Nottingham Playhouse’s annual pantomime tradition was launched by Kenneth Alan Taylor, when he became the theatre’s Artistic Director in 1984, a post he held for seven years.
It all began with the panto Jack and the Beanstalk, although it nearly didn’t begin at all. On the very first night of the show the beanstalk broke and Jack remained earthbound for eight long minutes while Kenneth ad-libbed and the stage crew tried to persuade the stalk to sprout. Thankfully though, there was eventually a happy ending and since then the Nottingham Playhouse panto has continued to go from strength to strength. It has now become known nationwide as one of the very best surviving examples of the traditional family pantomime.
– Kenneth Alan Taylor
“When I said to Judith; I’m going to appear in pantomime, because I’d been in the panto in Oldham for many years, she said, “You can’t. You’re at Nottingham Playhouse. They don’t want to see you dressed up as a woman at Nottingham Playhouse. It’s a posh theatre.” I went to the new Chairman, David Edmunds, and asked him whether he thought it was wrong to be Dame and he said he didn’t see why and told me to do it…I don’t think I’ve ever been so nervous in my life because they’d only done one pantomime when John Neville was here which I gather was a bit of an “end of term” thing, but we did it. We broke even just about… And after the pantomime had finished, David Edmunds and I got a phone call from the leader of the Labour group, Betty Higgins, and she asked me to meet with her in the Council House with Barry Stead who ran the Theatre Royal…she said, “You can’t do another pantomime.” And I said, “Why not?” and she said, “We fund you and the Theatre Royal and Barry does pantomimes and its competition.” I said, “Well, I’m sorry but I don’t think it’s in your remit to give me the policy of the theatre.” “But we fund you,” she said, “you mustn’t do another pantomime, it’s unfair…” “OK,” I said, “I won’t do another pantomime…” “There you are Barry, he’s being reasonable.” I said, “No, I haven’t finished. As long as Barry doesn’t do plays, because plays tour which I can’t do. We’re always losing plays because they’re coming to the Theatre Royal. So I’ll stop doing pantomimes if he stops doing plays.” And she actually said, “You know, he’s got a point, Barry.” Barry Stead was furious but we went on to become great friends…”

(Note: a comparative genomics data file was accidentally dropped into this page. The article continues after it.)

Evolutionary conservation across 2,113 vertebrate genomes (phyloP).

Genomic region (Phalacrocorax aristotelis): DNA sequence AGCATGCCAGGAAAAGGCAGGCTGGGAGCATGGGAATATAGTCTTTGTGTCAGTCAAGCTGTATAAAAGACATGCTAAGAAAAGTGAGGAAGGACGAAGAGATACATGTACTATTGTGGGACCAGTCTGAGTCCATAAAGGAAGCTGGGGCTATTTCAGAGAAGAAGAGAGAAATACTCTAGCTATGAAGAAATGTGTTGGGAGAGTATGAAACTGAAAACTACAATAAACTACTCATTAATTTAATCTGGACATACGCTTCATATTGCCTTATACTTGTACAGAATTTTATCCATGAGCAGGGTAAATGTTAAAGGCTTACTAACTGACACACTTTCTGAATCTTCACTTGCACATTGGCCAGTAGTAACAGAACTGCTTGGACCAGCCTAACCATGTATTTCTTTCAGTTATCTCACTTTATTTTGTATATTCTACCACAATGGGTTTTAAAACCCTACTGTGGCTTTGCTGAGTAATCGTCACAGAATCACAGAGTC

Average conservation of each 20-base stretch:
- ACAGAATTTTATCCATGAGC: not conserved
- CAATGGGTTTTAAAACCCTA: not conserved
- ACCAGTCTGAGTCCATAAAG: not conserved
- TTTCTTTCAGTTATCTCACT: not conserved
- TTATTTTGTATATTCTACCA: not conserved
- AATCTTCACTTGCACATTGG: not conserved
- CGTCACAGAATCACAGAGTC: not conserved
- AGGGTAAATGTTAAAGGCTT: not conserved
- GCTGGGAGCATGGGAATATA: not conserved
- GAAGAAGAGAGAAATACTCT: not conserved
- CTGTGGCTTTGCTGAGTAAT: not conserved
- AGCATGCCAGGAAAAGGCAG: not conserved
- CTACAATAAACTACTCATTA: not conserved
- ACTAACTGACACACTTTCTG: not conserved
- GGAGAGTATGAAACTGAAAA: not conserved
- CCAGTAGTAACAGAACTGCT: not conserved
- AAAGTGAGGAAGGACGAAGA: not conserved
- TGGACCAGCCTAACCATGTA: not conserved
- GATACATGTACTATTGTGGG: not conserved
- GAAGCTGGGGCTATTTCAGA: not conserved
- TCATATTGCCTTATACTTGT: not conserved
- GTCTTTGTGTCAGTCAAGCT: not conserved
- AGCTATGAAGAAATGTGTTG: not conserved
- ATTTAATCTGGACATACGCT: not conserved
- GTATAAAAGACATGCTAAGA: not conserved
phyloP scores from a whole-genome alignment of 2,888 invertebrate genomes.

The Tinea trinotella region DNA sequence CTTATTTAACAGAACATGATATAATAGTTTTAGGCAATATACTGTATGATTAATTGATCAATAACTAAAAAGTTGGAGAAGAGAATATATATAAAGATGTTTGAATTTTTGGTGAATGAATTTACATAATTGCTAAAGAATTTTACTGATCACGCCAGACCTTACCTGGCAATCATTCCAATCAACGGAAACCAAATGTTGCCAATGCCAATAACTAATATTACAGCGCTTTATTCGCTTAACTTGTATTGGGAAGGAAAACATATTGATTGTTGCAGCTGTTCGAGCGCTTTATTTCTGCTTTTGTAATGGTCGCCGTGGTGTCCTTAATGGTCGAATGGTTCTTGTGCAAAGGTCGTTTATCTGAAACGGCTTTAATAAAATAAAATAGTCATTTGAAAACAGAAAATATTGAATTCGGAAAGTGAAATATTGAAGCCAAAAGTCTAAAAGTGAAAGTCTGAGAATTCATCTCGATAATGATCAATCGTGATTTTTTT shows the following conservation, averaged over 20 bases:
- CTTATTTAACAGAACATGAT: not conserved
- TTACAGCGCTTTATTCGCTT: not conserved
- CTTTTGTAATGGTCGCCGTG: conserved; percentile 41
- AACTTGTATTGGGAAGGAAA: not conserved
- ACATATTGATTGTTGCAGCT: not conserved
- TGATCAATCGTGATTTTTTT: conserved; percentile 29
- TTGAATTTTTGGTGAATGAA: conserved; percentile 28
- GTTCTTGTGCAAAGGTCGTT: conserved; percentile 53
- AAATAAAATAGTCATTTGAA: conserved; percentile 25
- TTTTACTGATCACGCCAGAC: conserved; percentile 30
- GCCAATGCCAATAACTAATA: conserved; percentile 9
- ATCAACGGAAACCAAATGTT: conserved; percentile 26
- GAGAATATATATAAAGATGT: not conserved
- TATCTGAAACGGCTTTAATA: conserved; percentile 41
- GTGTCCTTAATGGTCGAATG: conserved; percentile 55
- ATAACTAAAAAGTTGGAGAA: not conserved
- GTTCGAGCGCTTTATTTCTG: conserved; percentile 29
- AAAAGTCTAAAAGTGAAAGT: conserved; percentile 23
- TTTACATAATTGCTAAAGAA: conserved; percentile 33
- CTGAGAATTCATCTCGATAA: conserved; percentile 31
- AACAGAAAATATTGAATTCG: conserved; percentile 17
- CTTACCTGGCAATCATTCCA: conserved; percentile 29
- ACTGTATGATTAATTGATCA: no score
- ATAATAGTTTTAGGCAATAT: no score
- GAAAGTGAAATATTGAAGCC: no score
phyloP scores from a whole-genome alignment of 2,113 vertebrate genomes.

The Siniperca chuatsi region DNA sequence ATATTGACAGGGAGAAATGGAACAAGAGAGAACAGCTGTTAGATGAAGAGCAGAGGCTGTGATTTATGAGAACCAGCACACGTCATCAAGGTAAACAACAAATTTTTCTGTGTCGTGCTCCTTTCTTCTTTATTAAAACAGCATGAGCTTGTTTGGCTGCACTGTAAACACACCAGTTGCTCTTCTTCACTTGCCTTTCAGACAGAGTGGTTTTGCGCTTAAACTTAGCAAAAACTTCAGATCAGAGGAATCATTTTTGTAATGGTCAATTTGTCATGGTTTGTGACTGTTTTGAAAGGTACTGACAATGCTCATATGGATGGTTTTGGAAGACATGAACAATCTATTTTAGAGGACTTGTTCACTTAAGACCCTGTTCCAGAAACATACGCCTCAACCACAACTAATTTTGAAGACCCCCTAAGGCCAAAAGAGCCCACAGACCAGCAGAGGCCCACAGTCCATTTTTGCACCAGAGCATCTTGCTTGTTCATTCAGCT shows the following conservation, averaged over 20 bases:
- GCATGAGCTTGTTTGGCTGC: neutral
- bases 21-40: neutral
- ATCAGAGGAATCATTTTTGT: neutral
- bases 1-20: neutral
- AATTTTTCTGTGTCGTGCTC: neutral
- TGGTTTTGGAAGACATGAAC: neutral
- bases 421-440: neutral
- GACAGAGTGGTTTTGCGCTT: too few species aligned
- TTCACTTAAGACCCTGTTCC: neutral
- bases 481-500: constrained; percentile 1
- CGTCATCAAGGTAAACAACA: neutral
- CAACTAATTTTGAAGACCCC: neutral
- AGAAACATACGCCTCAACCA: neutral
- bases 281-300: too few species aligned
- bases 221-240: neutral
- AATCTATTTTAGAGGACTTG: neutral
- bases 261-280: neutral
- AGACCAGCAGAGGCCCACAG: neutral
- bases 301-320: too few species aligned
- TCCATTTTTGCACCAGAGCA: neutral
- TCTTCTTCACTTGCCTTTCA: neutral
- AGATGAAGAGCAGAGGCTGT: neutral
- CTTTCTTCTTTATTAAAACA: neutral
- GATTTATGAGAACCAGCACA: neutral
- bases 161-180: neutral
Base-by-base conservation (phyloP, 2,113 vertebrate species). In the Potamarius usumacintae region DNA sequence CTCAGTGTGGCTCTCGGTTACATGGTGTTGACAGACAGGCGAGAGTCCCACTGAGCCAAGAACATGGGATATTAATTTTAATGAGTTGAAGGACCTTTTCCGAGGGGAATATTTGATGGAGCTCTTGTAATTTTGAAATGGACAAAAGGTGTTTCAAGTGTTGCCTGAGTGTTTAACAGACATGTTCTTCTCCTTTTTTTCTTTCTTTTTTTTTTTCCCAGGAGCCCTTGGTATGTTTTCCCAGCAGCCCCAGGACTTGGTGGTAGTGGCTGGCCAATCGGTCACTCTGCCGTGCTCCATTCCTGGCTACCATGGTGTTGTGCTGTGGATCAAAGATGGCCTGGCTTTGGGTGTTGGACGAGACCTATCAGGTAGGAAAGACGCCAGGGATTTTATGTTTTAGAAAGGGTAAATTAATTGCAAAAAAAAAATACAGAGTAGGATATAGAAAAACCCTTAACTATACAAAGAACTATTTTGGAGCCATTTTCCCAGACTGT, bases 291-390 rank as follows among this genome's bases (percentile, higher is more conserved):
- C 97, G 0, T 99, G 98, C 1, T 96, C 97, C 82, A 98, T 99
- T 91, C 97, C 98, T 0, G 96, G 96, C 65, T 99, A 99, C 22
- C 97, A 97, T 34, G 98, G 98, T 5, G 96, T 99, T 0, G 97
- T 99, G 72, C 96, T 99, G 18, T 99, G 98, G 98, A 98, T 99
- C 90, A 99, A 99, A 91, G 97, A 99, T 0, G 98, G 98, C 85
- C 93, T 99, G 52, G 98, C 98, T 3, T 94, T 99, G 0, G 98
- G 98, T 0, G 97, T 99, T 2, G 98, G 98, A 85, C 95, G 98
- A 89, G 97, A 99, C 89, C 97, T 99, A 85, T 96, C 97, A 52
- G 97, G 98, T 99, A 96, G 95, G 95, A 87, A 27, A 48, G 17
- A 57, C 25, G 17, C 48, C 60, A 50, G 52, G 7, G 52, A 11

In 2001 Kenneth Alan Taylor hung up his frocks and high heels and stepped down as dame after 21 years. He continued to write and direct the Playhouse panto and in 2008/09 came out of panto retirement to make a special appearance as the dame in Aladdin to celebrate his 25th anniversary.
After Aladdin Kenneth was convinced that his days of acting in pantomime were over, but in 2011 he announced that he would be playing dame in Robin Hood and the Babes in the Wood. Audiences welcomed his return as Nurse Nelly Noggins.
Shortly after, Kenneth announced that he would be appearing in Jack and the Beanstalk, our 30th pantomime, and promised that it would most definitely be his last. Audiences enjoyed a quintessential farewell performance and now look forward to seeing John Elkington as the Playhouse Dame. This year John plays Widow Twankey in Aladdin.
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